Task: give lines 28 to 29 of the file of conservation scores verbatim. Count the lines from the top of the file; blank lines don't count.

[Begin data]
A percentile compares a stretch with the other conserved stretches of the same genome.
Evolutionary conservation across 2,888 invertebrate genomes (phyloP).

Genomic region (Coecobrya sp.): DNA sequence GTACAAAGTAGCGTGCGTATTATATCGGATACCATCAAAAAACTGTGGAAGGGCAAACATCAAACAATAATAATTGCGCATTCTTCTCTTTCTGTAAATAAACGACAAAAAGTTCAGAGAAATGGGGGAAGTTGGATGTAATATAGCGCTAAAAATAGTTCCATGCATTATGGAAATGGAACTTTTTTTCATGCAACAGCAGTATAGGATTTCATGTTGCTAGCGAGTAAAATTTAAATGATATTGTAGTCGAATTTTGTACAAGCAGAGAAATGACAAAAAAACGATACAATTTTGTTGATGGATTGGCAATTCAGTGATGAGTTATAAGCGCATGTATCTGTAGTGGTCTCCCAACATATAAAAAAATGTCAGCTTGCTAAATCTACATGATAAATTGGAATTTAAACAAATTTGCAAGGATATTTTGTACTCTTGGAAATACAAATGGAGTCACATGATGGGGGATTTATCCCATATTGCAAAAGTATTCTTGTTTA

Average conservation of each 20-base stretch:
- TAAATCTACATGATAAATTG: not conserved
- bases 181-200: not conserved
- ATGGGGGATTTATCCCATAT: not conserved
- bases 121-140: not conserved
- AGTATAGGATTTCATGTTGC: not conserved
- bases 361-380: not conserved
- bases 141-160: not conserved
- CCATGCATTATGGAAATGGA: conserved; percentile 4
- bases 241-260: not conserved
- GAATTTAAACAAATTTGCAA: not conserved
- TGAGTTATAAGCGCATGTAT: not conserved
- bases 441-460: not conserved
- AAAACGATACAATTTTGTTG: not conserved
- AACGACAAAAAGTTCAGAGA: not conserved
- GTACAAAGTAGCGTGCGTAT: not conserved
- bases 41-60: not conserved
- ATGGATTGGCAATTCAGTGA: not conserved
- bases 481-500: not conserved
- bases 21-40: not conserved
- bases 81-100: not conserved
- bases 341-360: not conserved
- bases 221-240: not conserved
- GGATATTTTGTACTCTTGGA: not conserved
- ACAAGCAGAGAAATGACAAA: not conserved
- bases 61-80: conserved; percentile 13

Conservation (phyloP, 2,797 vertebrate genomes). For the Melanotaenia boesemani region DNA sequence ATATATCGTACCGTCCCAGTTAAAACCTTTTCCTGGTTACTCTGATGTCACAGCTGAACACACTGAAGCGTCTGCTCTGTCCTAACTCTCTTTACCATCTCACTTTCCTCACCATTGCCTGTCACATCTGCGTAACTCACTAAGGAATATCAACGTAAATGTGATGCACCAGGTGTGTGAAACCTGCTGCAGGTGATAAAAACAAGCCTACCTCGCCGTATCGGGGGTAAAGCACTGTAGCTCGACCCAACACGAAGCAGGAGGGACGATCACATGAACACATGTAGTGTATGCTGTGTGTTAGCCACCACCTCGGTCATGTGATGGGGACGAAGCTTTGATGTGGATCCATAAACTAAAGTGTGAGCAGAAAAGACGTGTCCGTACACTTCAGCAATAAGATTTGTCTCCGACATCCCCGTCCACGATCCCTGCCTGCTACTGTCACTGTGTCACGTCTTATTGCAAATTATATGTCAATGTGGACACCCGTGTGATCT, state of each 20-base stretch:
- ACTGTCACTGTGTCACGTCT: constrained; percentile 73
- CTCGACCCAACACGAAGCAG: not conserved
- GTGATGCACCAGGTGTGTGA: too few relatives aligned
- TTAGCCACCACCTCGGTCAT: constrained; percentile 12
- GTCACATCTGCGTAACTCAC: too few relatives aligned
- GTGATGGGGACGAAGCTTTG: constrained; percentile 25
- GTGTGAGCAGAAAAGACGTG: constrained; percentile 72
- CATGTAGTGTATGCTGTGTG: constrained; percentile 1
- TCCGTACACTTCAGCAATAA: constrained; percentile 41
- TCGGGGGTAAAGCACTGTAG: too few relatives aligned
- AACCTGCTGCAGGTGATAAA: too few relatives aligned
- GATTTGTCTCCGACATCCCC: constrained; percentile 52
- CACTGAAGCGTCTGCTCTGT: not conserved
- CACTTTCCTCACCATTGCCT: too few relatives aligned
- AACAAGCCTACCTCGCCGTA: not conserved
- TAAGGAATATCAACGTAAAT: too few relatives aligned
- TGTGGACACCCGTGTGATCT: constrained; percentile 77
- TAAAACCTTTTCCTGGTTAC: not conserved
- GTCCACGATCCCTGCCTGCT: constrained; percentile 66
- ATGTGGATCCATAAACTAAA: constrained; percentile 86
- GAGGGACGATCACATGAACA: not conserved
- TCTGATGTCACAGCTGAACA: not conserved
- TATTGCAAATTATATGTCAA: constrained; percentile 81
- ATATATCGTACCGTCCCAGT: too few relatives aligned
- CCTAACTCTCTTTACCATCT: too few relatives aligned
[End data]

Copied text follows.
- ACAAGCAGAGAAATGACAAA: not conserved
- bases 61-80: conserved; percentile 13